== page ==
Spring selling rush will hit Sydney later than usual
The traditional spring house-sale season will start late this year, leaving homeowners competing for an unusually sparse supply of properties and paying higher prices.
This time of the year normally sees a big jump in listing activity, but the usual flood of auctions has yet to eventuate and only a trickle of properties have gone under the hammer compared to previous years.
Yesterday marked the first “super Saturday” of auction activity, with more than 700 auctions scheduled. But auctioneers warned buyers they won’t see another day of mass sales until early November.
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Less than half that number of properties are due to go under the hammer over next week’s long weekend, while volumes during much of October will be only marginally higher, realestate.com.au data shows.
Director of Cooley Auctions Damien Cooley said the low supply of properties was pushing up clearance rates and helping vendors sell for well over their reserve prices in many instances.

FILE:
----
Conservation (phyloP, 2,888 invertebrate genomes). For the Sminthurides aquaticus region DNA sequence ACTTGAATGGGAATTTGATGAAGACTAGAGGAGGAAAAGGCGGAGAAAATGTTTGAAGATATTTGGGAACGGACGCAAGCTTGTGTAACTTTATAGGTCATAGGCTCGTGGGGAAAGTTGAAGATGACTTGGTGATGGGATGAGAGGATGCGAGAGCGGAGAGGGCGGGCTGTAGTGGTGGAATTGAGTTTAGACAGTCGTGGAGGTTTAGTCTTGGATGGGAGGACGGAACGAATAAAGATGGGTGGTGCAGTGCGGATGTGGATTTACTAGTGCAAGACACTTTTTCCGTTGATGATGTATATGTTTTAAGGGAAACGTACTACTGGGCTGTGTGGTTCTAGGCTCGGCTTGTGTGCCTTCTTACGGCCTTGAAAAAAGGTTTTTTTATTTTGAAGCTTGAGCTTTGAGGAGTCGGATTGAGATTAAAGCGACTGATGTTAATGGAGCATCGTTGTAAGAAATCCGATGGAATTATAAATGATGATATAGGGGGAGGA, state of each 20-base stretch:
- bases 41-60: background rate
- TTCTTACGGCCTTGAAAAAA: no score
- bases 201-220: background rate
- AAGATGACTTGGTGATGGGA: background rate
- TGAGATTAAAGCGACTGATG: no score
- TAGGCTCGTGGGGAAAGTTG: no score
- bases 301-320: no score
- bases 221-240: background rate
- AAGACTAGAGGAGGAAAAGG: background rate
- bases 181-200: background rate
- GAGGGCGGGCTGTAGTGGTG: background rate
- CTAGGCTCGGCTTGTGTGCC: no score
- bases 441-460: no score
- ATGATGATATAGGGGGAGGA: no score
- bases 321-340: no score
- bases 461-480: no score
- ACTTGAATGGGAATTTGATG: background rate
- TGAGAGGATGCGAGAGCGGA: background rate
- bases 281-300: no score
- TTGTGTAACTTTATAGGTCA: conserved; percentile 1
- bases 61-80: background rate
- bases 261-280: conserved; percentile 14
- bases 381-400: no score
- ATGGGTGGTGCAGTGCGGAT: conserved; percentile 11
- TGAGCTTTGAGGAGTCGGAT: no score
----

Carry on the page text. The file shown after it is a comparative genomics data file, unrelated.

“There’s more buyers in the market and less properties,” Mr Cooley said. “Last year you’d be up against one or two registered bidders at most auctions, now it’s averaging five. That’s helping sellers get great prices.”
CoreLogic data showed 77 per cent of Sydney auctions this week were a success, but clearance rates were as high as 85 per cent in the Hills, north shore and northern beaches.
CoreLogic head of research Tim Lawless said the low stock levels were accelerating price increases.
Preliminary figures showed Sydney’s median house price inched up another 1 per cent during September — the fourth consecutive month of growth since the Reserve Bank cut interest rates in June. Prices had been falling for the two years prior.
Auction Services director Rocky Bartolotto said the slow start to spring meant sellers stood a strong chance of selling successfully under the hammer.
Weekly auction clearance rates have hovered around the 80 per cent mark for much of September — unusually high for spring and the highest level since autumn, 2017.
Mr Bartolotto said auction numbers were down this spring because homeowners were waiting on more signs the market would improve after being spooked by the two-year downturn.
Many homeowners with plans to sell were also reluctant to list until they found their next property, which was further draining the supply of properties, he said.
“In this market, most people want to buy first and sell after because finding that next home will be a struggle, so you have a situation where no one lists because no one else is listing,” Mr Bartolotto said.
He added that the deadlock won’t break until November when those who needed to be in a new home by Christmas or the new school year would have to sell to be able to reach settlement before agents and solicitors went on end of year holidays.